Others say that Mackay-Sim’s award is encouragement and “hope” for all stem-cell researchers. Writing in The Conversation, University of Melbourne stem-cell researcher Melissa Little said:

“while innovation is recognised by the major parties as a key driver for future success, their commitment to research funding in this country isn’t in line with their innovation focus…to have the spotlight turned towards the potential of stem cell science and the researchers in this field also brings us “hope”.”

The views, opinions and positions expressed by these authors and blogs are theirs and do not necessarily represent that of the Bioethics Research Library and Kennedy Institute of Ethics or Georgetown University.

Bioethics News

First Stem Cell Study Could Lead to Development of Therapy to Reduce Inflammation Caused by CF

February 1, 2017

(News-Medical) – A 39-year-old man with cystic fibrosis (CF) made history by becoming the first person to receive human adult stem cells in a new research study that researchers hope will someday lead to the development of a therapy to reduce the inflammation and infection caused by CF. The pioneering subject in the study is Bob Held from Alliance, Ohio, who on Jan. 26 received an infusion of cells called allogeneic human mesenchymal stem cells (hMSC), adult stem cells collected from the bone marrow of healthy volunteers. Mr. Held was diagnosed with CF when he was 16 months old.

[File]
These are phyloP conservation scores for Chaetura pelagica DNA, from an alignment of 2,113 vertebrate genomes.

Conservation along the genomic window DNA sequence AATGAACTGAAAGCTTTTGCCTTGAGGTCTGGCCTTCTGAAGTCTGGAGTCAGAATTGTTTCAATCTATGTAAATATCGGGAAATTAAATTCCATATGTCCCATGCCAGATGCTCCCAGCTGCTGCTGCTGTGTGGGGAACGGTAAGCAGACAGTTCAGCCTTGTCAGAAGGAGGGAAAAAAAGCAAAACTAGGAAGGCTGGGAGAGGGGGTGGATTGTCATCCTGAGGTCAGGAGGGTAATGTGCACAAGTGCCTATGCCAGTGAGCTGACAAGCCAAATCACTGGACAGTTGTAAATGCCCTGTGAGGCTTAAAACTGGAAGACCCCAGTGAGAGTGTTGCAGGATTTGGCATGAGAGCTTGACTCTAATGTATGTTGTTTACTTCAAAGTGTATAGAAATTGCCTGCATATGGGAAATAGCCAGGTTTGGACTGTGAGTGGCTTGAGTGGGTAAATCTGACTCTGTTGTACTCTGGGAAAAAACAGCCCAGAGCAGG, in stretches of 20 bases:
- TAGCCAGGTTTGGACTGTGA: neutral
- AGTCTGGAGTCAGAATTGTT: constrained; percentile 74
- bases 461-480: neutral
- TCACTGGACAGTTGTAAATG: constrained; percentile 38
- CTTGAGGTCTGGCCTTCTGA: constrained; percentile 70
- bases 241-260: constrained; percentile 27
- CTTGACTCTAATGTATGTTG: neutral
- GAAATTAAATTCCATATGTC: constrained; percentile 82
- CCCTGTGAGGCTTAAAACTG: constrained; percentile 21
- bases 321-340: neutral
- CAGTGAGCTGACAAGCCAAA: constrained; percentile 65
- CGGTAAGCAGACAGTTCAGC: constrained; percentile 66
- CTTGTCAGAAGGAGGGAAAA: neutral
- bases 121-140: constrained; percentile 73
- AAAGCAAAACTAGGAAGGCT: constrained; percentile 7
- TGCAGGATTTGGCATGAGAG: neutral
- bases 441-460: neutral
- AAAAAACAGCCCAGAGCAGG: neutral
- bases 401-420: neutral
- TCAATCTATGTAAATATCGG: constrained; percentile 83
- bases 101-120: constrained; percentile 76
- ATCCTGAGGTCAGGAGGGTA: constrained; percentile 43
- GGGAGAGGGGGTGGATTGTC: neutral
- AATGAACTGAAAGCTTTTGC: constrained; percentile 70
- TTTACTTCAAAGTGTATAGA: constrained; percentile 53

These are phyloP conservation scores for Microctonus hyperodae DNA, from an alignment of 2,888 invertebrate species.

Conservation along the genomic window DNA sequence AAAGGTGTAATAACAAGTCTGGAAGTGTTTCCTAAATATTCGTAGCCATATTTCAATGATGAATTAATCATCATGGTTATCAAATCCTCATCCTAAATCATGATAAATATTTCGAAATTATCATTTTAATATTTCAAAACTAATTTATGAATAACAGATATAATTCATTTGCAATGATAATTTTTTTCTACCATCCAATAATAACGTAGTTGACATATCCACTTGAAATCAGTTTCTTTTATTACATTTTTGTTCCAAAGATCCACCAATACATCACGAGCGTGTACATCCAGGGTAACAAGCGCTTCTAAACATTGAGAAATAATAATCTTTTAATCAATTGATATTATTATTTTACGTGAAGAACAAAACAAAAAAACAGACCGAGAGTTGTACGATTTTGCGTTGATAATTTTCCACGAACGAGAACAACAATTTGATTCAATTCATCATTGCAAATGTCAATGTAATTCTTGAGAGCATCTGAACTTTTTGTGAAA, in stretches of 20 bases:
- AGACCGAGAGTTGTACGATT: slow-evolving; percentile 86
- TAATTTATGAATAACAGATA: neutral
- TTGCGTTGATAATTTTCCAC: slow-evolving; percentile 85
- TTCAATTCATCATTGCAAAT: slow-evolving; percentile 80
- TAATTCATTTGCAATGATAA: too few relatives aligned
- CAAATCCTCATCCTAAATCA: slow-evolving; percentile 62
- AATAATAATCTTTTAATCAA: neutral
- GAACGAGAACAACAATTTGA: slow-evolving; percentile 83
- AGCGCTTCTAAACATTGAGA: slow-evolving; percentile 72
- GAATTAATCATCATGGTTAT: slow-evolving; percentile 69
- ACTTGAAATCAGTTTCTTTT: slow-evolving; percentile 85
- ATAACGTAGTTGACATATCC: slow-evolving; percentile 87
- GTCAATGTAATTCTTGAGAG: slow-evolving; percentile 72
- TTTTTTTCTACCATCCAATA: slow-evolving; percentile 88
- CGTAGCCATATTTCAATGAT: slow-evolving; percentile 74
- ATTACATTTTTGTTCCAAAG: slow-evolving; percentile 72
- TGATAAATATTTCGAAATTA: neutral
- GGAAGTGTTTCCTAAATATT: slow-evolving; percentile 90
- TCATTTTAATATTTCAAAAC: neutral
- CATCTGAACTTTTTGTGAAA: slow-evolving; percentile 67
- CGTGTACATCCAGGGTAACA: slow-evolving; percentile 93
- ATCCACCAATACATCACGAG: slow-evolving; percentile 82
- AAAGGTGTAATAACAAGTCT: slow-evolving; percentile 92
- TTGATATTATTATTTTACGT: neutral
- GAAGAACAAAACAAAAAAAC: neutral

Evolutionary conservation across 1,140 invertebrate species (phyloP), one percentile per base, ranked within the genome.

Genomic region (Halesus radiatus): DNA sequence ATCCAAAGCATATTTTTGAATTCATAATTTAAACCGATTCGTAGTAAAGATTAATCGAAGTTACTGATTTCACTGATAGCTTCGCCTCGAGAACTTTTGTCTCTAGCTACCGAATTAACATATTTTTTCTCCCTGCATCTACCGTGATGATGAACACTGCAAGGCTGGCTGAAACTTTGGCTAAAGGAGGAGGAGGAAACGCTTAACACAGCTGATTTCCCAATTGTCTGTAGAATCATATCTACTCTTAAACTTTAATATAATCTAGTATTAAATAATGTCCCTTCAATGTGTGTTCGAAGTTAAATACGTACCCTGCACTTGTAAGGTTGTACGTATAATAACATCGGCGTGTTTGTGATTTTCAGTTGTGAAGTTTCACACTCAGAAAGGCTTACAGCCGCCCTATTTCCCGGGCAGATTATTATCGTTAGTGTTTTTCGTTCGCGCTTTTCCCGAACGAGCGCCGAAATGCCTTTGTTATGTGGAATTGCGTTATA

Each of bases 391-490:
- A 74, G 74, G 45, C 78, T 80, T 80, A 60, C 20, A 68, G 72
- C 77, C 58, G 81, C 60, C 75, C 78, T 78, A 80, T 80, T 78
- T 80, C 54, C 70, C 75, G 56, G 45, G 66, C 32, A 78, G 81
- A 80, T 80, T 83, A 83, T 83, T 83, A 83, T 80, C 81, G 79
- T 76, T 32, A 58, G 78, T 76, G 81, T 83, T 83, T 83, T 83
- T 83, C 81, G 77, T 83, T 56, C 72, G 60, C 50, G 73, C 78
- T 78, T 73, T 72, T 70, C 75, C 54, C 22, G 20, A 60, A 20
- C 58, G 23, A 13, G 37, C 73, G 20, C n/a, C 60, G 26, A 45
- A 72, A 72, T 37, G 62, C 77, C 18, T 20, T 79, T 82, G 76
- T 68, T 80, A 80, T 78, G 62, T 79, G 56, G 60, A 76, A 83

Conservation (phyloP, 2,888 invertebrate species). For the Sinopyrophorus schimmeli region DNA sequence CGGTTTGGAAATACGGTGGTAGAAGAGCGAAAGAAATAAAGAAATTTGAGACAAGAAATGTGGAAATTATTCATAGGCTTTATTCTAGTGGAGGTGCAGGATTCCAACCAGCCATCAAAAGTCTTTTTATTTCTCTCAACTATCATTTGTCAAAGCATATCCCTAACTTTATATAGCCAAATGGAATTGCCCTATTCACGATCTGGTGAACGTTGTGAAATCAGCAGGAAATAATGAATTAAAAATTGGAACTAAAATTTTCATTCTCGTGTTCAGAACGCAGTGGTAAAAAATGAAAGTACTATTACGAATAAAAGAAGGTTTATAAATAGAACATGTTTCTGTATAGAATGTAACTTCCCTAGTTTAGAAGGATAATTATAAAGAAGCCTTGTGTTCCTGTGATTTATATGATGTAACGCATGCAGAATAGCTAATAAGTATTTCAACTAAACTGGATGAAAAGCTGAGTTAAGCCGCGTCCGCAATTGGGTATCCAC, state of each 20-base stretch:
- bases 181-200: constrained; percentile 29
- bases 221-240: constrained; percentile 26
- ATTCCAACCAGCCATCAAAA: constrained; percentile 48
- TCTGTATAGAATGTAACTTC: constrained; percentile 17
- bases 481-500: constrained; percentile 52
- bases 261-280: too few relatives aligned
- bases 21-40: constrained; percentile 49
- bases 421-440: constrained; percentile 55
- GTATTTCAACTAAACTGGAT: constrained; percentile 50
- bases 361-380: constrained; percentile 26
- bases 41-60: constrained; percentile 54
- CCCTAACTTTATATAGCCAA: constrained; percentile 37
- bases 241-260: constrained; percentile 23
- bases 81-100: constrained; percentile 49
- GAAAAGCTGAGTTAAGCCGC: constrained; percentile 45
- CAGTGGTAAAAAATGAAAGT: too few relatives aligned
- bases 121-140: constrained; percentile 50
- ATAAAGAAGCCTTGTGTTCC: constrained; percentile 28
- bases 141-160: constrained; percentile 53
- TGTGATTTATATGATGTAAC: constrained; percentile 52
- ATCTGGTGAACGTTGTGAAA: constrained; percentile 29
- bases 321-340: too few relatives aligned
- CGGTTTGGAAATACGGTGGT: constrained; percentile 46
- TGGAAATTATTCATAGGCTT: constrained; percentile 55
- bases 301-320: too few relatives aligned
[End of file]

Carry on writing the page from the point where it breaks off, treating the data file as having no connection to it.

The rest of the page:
The views, opinions and positions expressed by these authors and blogs are theirs and do not necessarily represent that of the Bioethics Research Library and Kennedy Institute of Ethics or Georgetown University.

Bioethics News

Alan Mackay-Sim ‘Fudged’, But There Was No Compromised of Ethics

January 30, 2017

(The Australian) – Mackay-Sim has done very valuable work on the use of nasal stem cells in spinal cord injury. He was the pioneer in this country in the use of adult stem cells and proved that they were safe to use. By concentrating on the use of adult stem cells rather than ­embryonic stem cells, his research bypassed the most contentious ethical debates, and, what is more, he did this with very limited funds.